1

This particular assignment has to do with removing substrings from strings; I am trying some of the Stanford SEE courses online to learn some new languages.

What I've got so far is below, but if text = "hello hello" and remove ="el", it gets stuck in a loop, but if i change text to text = "hello hllo", it works, making me think I'm doing something obviously stupid.

There is a stipulation in the assignment not to modify the incoming strings, and instead to return a new string.

string CensorString1(string text, string remove){
    string returned;
    size_t found=0, lastfound=0;
    found = (text.substr(lastfound,text.size())).find(remove);
    while (string::npos != found ){
        returned += text.substr(lastfound,found);
        lastfound = found + remove.size();
        found = (text.substr(lastfound,text.size())).find(remove);
    }
    returned += text.substr(lastfound,found);
    return returned;
}

Guidance would be appreciated :-) Thanks

UPDATE

Took the very kind advice given and modified my code to this :

string CensorString1(string text, string remove){
string returned;
size_t found=0, lastfound=0;
found = text.find(remove);
while (string::npos != found ){
    returned += text.substr(lastfound,found);
    lastfound = found + remove.length();
    found = text.find(remove,lastfound);
}
returned += text.substr(lastfound);
return returned;
}

But still behaves the same

Any more ideas folks?

5

found = (text.substr(lastfound,text.size())).find(remove); is incorrect. It returns the index of the searched string in text.substr(lastfound,text.size()), but not in text.

You should perhaps change this to found = text.find(text, lastfound);.

Besides of being incorrect, taking a substring (this means, allocating a new string) and calculating an index in it is quite inefficient, unless the optimizer is super-smart.

Moreover, the final returned += text.substr(lastfound,found); is incorrect too: you need to add the last chunk of the text, not the one till found index (which is most likely empty, as lastfound can be smaller than found. Better would be returned += text.substr(lastfound);

Edit:
In the second example, you need to replace returned += text.substr(lastfound,found); with returned += text.substr(lastfound,found-lastfound);. The second argument to substr is length, not position.

With this change, the test example runs fine in my test program.

(Addition by J.F. Sebastian:)

string CensorString1(string const& text, string const& remove){
  string returned;
  size_t found = string::npos, lastfound = 0;
  do {
    found = text.find(remove, lastfound);
    returned += text.substr(lastfound, found-lastfound);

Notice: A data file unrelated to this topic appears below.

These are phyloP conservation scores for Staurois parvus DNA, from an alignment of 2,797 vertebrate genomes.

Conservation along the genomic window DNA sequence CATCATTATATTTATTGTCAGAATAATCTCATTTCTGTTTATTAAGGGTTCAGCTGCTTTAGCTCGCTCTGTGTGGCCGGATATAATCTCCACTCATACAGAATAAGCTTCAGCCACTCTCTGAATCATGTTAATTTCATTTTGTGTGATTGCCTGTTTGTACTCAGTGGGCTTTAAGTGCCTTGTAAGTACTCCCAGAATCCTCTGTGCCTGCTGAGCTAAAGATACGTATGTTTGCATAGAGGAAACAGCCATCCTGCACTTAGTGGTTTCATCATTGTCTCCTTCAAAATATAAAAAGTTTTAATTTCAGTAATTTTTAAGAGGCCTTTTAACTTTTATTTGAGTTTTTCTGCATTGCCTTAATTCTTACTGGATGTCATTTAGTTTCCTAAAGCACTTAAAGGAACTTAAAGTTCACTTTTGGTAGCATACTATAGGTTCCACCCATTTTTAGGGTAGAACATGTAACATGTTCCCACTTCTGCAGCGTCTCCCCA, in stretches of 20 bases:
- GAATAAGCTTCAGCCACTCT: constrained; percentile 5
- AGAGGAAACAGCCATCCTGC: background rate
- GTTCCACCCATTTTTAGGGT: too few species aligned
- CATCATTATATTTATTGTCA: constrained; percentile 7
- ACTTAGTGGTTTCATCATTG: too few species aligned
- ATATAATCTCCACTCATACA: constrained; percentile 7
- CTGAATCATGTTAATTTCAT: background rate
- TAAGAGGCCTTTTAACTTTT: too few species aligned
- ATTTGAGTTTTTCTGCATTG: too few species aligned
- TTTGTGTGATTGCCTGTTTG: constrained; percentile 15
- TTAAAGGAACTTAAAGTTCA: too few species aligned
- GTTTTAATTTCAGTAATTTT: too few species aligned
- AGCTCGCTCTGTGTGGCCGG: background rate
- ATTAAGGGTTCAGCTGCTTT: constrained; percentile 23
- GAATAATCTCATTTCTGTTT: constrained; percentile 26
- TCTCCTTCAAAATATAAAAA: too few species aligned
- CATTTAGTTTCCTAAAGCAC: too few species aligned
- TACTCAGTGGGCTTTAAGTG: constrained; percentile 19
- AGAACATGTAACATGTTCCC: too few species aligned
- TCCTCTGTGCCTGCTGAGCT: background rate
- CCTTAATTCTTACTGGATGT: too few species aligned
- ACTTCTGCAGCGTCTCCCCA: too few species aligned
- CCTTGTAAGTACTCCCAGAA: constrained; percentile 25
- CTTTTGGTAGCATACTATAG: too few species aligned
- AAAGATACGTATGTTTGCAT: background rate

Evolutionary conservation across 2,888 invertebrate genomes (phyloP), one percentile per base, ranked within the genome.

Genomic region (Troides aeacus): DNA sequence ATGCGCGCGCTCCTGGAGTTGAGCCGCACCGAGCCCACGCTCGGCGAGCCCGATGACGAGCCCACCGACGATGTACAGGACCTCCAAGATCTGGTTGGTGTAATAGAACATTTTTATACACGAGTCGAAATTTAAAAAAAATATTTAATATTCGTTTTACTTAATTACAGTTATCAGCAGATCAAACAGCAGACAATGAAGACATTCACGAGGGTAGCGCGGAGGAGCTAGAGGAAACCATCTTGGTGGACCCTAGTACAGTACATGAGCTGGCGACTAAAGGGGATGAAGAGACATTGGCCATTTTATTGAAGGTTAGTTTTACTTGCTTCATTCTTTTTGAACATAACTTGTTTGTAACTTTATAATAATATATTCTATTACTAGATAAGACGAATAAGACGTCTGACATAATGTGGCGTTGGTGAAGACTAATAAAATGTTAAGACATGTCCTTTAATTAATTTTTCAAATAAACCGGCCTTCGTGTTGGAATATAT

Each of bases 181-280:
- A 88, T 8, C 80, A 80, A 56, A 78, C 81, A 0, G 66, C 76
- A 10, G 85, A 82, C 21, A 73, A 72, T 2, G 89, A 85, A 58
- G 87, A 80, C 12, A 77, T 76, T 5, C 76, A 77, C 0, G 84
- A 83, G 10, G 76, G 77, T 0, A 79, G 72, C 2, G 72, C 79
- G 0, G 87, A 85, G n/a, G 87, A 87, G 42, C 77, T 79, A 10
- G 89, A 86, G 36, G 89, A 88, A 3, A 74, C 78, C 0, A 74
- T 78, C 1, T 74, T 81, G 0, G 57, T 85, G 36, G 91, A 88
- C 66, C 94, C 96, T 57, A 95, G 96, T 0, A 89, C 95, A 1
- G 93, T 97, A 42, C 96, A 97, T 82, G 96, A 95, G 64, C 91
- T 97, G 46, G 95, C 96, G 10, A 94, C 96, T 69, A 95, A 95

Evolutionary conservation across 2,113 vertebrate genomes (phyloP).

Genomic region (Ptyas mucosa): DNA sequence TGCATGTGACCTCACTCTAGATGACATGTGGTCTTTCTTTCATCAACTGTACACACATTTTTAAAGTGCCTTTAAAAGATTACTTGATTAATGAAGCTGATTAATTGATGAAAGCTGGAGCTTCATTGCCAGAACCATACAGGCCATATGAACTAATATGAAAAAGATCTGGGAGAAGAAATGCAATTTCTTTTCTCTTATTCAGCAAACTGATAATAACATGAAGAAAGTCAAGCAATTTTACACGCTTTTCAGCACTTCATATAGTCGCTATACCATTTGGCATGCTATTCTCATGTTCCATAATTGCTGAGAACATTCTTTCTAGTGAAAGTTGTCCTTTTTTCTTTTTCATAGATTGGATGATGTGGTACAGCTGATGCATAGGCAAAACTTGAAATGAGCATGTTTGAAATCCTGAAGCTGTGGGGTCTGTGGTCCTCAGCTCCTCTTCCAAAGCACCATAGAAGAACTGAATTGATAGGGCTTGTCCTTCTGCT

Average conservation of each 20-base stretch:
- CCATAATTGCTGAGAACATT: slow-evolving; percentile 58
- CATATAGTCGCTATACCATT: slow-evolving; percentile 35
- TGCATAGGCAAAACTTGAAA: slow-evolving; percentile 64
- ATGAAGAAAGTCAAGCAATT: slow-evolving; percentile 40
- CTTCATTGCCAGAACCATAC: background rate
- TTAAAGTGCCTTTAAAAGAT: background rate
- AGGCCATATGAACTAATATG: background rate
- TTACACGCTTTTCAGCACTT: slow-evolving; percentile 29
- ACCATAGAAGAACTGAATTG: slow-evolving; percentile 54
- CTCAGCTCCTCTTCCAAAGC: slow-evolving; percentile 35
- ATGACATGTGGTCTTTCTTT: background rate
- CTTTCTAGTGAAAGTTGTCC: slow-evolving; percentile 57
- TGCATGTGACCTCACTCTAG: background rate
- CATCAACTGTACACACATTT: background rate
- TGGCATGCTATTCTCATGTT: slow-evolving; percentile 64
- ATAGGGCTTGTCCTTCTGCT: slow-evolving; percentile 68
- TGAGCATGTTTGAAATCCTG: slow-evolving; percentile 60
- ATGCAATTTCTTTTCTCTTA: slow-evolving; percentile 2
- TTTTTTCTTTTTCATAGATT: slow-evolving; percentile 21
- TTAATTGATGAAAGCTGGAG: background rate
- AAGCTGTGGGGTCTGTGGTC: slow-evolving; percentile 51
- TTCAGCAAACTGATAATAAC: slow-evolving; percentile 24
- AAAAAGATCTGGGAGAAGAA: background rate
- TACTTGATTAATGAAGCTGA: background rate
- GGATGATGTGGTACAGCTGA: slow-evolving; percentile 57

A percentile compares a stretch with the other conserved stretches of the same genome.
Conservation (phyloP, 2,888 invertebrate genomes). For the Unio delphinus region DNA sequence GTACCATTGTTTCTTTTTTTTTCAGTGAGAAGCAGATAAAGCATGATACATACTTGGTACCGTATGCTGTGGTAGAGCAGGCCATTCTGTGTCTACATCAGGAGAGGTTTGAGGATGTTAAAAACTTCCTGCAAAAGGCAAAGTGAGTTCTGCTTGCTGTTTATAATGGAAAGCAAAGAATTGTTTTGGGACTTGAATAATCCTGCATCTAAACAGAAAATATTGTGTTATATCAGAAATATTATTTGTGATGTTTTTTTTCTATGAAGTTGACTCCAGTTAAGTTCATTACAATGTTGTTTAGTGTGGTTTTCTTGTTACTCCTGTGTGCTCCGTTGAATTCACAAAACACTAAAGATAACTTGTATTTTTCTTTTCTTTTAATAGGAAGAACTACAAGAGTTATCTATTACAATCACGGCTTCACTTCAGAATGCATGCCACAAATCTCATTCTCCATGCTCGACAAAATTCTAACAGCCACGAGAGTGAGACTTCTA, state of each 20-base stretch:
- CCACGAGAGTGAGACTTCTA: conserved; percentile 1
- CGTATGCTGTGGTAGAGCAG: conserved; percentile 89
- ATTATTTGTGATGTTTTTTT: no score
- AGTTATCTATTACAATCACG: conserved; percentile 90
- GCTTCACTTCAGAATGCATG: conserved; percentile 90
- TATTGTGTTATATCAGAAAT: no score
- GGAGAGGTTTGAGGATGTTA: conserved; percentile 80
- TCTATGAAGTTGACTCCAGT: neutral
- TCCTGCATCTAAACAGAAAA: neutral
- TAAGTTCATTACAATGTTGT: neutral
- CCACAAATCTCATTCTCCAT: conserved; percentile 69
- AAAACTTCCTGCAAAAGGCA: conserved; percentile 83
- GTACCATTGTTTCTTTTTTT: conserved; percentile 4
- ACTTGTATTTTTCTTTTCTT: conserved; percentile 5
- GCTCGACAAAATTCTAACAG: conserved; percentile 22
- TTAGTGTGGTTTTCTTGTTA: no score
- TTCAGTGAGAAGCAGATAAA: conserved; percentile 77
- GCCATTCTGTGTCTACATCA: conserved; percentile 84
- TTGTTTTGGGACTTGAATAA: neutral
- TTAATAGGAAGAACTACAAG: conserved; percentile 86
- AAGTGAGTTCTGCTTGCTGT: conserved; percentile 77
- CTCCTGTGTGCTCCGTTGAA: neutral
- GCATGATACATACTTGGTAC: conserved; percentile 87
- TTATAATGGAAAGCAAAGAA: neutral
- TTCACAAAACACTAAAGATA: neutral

lastfound = found + remove.size();
  } while(found != string::npos);
  return returned;
}
  • Thanks! Question updated to reflect – Bolster Apr 25 '10 at 18:19
  • @Andrew: updated too. – Vlad Apr 25 '10 at 18:37
  • @Vlad, facepalm always consult the prototype... Thanks, enjoy a tick and upvote – Bolster Apr 25 '10 at 19:23
  • @Andrew: you are welcome! – Vlad Apr 25 '10 at 19:25
  • @Vlad: It won't be negative, it will be large positive number (larger than text.size()) and it is a hack. – jfs Apr 25 '10 at 20:28
0

found = (text.substr(lastfound,text.size())).find(remove); starts counting for the find() function all over again at zero (i.e. the first character after the last match will have index 0, and it will look like the start of text). However, find can take 2 parameters, where the second parameter is the index to start at. So you can change this line to found = text.find(remove,lastfound)

More clearly:

text =                      hellohello
find "el" in here            ^ is at index 1 in `text`
substring after match          lohello
find "el" in here                 ^ is at index 3 in the substring
                                    but your program doesn't know
                                    that's actually index 6 in `text`
0

text.substr(lastfound,text.size()) begins somewhere in the middle of text and continues for the entire size of text. That doesn't make sense, although I suppose it works because of the wonky way these particular functions handle range errors. string::npos would state your intention better than size.

Generally speaking, the manipulation members of string are less elegant than the more general algorithms in <algorithm>. I recommend you use those instead, such as std::search, along with string::iterator in place of integer offsets.

UPDATE: The same kind of error exists in the second example. Use string::npos for the second argument to substr to get the substring through the end.

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